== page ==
The Toronto crew is starving - our last 'meal' eaten more than 24 hours ago somewhere above the Atlantic. It's 6pm, not even close to dinner time in Lisbon but Rich makes a call to a local promoter who endorses a 'real portuguese' seafood resto - real as in authentically portuguese, family run, locally endorsed, fresh etc etc.
For the next couple of hours we sample every type of crustacean and shellfish in the place and possibly in existence including alien looking black barnacles that are a rare delicacy due to a harvesting process that's extremely dangerous - divers having to negotiate crashing waves and fierce undertow to pry these off of jagged treacherous rocks at some undisclosed location on the Portuguese coastline to the North. Richie loves the seafood!
Dinner and the conversation are... lively, enjoyable, and... substantial. After a couple of hours of steady consumption we decide a long walk is a really good and necessary idea and head towards Alfama, the kasba-like neighbourhood that is the oldest part of Lisbon and quite literally built on top of a rock (having for the most part survived the quake of 1755 buttressed by the rock its built on). Houses of Moorish design many of them clad in colourful, geometrically patterned tiles or azulejos (derived from the Arabic for 'small stones') spill down from the walls of the Castle of Saint Jorge.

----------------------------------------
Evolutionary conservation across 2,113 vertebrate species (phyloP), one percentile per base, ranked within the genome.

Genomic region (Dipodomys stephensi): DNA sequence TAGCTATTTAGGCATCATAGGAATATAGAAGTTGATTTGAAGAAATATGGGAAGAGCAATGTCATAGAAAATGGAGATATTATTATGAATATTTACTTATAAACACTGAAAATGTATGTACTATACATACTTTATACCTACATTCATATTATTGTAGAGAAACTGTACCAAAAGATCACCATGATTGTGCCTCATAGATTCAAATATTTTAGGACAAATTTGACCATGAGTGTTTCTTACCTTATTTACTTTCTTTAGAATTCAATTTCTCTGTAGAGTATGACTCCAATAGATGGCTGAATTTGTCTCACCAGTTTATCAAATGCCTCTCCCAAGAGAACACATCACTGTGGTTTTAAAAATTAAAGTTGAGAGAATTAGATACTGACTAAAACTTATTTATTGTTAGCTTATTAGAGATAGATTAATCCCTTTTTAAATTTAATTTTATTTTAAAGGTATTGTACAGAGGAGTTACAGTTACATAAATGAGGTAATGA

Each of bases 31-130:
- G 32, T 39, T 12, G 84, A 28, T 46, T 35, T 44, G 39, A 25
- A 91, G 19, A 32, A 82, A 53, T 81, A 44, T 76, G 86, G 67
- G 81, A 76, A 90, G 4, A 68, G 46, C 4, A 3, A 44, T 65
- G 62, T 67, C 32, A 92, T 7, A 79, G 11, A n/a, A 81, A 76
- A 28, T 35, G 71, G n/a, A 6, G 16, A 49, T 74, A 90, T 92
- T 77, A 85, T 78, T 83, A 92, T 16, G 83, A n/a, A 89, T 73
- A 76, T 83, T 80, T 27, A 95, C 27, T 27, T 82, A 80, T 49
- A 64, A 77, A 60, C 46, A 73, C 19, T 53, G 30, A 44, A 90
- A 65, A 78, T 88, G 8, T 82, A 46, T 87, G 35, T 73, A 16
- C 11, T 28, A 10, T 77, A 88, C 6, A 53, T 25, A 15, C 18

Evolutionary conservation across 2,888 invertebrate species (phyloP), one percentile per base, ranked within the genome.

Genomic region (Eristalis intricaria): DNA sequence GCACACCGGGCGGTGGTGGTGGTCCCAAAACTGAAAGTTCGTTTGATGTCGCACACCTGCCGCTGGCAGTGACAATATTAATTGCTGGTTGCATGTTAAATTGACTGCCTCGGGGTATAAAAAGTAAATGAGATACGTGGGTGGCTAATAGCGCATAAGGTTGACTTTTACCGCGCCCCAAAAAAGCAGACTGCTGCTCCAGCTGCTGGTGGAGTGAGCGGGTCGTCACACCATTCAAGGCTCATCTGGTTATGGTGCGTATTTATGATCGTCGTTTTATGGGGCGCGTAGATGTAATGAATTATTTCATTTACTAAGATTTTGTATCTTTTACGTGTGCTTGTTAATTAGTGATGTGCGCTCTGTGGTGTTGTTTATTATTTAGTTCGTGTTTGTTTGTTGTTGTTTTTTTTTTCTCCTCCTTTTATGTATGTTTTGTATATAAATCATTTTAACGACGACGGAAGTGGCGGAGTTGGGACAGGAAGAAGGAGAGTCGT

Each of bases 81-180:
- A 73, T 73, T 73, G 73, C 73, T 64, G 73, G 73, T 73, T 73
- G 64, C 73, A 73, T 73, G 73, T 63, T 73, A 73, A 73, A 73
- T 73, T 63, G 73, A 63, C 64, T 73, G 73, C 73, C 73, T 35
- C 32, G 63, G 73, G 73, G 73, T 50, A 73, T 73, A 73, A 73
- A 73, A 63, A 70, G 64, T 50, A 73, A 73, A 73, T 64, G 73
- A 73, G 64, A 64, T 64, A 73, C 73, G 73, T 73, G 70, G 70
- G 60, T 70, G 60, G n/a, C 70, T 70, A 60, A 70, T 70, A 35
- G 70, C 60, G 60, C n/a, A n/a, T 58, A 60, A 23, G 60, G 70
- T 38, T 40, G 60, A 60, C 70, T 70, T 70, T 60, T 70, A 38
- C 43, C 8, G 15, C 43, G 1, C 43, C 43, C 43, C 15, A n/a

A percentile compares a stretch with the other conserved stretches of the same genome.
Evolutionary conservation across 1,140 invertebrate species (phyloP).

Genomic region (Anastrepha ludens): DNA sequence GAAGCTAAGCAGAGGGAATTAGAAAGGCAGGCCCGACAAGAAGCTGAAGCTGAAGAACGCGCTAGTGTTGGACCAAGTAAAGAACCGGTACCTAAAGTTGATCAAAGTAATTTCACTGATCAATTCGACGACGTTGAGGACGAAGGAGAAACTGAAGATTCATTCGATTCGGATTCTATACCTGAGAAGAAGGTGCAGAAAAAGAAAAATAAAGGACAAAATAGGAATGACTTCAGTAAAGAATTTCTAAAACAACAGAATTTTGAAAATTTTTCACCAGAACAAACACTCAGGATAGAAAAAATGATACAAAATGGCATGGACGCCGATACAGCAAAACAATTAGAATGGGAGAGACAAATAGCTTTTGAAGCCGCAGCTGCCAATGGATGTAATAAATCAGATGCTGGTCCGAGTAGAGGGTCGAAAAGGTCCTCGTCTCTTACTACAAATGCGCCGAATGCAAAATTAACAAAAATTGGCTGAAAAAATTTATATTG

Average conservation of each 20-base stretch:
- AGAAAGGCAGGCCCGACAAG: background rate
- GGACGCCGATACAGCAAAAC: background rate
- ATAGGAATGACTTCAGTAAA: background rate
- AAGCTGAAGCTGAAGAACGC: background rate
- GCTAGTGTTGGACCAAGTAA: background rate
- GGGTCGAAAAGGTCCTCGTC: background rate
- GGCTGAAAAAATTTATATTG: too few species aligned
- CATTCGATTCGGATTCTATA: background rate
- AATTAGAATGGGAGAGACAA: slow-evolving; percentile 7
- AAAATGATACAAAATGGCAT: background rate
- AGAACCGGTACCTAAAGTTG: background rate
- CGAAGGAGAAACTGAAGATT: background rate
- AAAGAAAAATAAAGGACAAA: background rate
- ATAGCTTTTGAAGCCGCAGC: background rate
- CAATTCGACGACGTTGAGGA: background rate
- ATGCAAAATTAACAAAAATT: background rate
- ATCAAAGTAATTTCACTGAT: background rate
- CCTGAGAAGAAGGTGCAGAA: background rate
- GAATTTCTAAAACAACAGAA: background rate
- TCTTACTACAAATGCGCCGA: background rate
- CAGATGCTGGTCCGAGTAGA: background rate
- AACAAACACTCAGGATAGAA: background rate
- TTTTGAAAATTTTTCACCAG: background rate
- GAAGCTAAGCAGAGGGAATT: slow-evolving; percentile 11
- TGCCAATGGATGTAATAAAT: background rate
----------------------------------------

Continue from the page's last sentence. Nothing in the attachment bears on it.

We head up up up along a maze of narrow alley-like cobbled streets and meandering stairs with the intention of making it to the top for a view of the setting sun over the city. The area is mostly residential and like most of Lisbon the smell of fresh air-drying laundry is pervasive. Tucked between the houses are tiny cafes and bars, some quite well known for the traditional Portuguese Fado music.
Reaching the summit as the sun sinks beneath the horizon we find the castle gates slamming shut for the night but the view is spectacular and so we sit on the old walls looking out over the city before meandering back down the hill.
We stop at one of the cafes for water and some local brew and continue the earlier discussions. Ali pulls out his laptop and shows some of their latest work and ideas. The cafe is full of locals and young children. It doesn't feel like Sunday night. What appears to be the Portuguese version of American Idol blasts from an old TV. A caged bird chimes in and out of the general noise.
Richie and Ali have a 7am flight back to Berlin in the morning and the Toronto crew much work to do in preparation for the upcoming Raster marathon. We head back to the hotel full of shellfish and good feelings in agreement that this has been a very good day.